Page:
It’s well-known that the United States has always been a “melting-pot” of cultures, but did you know that more immigrants to the United States have come from Germany than anywhere else? That’s right. More Americans-50 million in 2005-trace their ancestry to Germany than to any other country, including the United Kingdom and Ireland.
Though the history of German immigration to the United States reaches back to colonial times, by far the largest wave of immigrants arrived in the 19th century. Between 1848 and World War I, nearly 6 million Germans sailed to the United States. After crossing the Atlantic, many settled in the Midwest, in states such as Ohio, Wisconsin, and Minnesota. Whatever their reasons for emigrating, Germans saw America as offering them the chance for a new life. And they took it.
Researching one’s family history has become increasingly popular among Germans and Americans alike. Many historical records kept by churches and government agencies have already been digitized and can be searched on the internet from your home computer. There are a number of websites that can guide you in this research, allowing you to contact other members and collaborate on family trees. Whether you’re an experienced genealogist, or just beginning to trace your German roots, we stand ready to assist you in contacting the relevant agencies and resources in Germany.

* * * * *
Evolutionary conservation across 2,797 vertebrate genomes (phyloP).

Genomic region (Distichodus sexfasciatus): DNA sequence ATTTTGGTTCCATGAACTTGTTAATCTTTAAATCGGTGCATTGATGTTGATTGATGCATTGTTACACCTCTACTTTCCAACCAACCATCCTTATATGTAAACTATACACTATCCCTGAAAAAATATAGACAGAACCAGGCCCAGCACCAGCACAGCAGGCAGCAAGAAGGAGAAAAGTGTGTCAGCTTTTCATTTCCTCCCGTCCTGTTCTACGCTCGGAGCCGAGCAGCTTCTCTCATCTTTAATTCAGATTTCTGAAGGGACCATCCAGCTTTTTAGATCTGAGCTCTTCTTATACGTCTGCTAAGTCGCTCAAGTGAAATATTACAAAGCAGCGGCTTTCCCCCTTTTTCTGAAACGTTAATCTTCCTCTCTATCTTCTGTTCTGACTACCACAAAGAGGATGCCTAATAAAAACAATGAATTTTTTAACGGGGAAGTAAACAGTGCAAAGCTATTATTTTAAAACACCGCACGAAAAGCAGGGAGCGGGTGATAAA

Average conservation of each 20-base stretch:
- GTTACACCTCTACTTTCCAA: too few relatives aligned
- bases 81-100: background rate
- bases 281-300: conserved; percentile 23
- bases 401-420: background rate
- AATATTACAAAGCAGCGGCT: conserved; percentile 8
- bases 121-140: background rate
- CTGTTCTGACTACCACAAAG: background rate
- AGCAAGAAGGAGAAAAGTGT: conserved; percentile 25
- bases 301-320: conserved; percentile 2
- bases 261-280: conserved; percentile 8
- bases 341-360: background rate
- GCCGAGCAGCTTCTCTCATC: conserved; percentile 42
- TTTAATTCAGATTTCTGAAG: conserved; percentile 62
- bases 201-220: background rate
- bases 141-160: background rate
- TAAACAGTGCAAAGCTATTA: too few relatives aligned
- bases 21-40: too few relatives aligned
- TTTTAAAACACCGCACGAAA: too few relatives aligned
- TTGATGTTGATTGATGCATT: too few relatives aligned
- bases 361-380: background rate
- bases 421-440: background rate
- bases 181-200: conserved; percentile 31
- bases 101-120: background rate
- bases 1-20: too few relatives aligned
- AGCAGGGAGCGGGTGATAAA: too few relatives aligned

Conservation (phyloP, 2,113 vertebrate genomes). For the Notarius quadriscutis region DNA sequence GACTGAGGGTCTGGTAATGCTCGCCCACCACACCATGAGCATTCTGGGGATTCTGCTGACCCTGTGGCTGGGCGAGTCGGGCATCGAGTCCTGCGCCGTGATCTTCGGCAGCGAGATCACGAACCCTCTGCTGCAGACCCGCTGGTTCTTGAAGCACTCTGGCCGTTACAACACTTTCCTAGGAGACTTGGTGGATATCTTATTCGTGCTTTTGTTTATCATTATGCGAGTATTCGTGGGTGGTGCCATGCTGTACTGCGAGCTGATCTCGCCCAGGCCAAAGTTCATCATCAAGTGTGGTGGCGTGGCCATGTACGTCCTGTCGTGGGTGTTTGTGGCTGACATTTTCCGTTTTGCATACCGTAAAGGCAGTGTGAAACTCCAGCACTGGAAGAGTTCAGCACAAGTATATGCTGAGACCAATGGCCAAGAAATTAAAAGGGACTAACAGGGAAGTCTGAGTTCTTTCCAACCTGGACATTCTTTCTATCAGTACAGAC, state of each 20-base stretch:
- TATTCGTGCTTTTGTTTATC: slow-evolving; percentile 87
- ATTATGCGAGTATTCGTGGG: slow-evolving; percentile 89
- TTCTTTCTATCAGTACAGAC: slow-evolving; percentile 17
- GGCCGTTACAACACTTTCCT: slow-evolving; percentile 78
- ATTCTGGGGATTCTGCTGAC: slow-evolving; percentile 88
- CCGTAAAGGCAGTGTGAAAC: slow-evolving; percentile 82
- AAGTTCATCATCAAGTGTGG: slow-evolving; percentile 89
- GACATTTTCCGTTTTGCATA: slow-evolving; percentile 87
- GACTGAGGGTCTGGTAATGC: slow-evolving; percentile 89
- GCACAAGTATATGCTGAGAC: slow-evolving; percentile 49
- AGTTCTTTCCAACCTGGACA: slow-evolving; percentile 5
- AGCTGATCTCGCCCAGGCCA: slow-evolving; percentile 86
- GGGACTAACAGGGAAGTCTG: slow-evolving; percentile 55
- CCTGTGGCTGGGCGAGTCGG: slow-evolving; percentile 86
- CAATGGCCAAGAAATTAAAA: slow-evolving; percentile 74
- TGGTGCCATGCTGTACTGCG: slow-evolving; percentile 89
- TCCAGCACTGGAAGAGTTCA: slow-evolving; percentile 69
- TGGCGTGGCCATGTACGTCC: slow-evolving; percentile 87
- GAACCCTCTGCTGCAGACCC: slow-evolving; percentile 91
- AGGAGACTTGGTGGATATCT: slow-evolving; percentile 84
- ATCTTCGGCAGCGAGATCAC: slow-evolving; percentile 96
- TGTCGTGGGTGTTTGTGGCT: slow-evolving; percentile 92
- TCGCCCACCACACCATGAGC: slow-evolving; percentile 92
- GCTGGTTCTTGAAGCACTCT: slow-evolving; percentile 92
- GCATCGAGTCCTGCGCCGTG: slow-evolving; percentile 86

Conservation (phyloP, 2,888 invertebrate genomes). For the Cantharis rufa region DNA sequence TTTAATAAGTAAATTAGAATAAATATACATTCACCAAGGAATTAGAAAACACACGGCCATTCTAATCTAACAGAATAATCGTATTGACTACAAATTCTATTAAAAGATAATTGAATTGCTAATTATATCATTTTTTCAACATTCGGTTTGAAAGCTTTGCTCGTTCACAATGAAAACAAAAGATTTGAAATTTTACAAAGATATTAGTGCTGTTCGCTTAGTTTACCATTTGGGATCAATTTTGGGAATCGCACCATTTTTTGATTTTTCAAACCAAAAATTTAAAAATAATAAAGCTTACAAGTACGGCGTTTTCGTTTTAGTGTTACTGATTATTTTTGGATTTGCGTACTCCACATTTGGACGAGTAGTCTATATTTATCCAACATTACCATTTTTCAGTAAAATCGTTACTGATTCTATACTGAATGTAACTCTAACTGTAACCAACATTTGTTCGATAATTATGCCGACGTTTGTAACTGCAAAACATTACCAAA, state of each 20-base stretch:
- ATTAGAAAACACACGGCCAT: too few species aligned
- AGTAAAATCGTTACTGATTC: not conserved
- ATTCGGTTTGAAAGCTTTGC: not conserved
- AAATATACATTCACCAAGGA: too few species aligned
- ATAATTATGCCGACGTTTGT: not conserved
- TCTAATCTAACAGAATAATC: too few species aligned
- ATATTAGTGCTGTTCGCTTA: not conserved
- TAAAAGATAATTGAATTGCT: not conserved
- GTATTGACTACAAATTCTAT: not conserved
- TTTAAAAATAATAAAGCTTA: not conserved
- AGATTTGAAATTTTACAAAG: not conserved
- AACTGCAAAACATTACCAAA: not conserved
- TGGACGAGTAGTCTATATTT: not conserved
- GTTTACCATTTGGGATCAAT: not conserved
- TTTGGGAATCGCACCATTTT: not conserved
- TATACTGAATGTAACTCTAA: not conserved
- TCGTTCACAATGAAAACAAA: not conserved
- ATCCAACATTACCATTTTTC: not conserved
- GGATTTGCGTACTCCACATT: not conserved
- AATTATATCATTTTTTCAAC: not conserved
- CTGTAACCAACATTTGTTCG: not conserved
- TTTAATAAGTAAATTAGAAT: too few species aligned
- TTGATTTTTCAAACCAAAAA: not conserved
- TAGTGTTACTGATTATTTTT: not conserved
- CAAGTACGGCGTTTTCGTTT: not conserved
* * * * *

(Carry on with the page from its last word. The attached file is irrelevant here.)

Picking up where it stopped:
This is an example of what you can do while traveling in Germany. If you want learn more about the city you are from, we compiled comprehensive travel guides in collaboration with local residents that provides unique travel insider tips which you can use during you Germany vacation.
This article has been written by John Tanke. He likes to write Germany related travel articles on Live Like a German – a site for exploring Germany, to learn more about its culture / language, and to find a great Germany vacation rentals [http://www.live-like-a-german.com/vacation_rentals] or holiday apartments when going on a Germany vacation. Dr. Tanke studied English and German at U.C. Berkeley, the Universität Göttingen, and Cornell University, where he earned his Ph.D. in 1993. He has worked as an Assistant Professor at the University of Michigan and Union College, and more recently as a content writer/editor for Cengage Learning.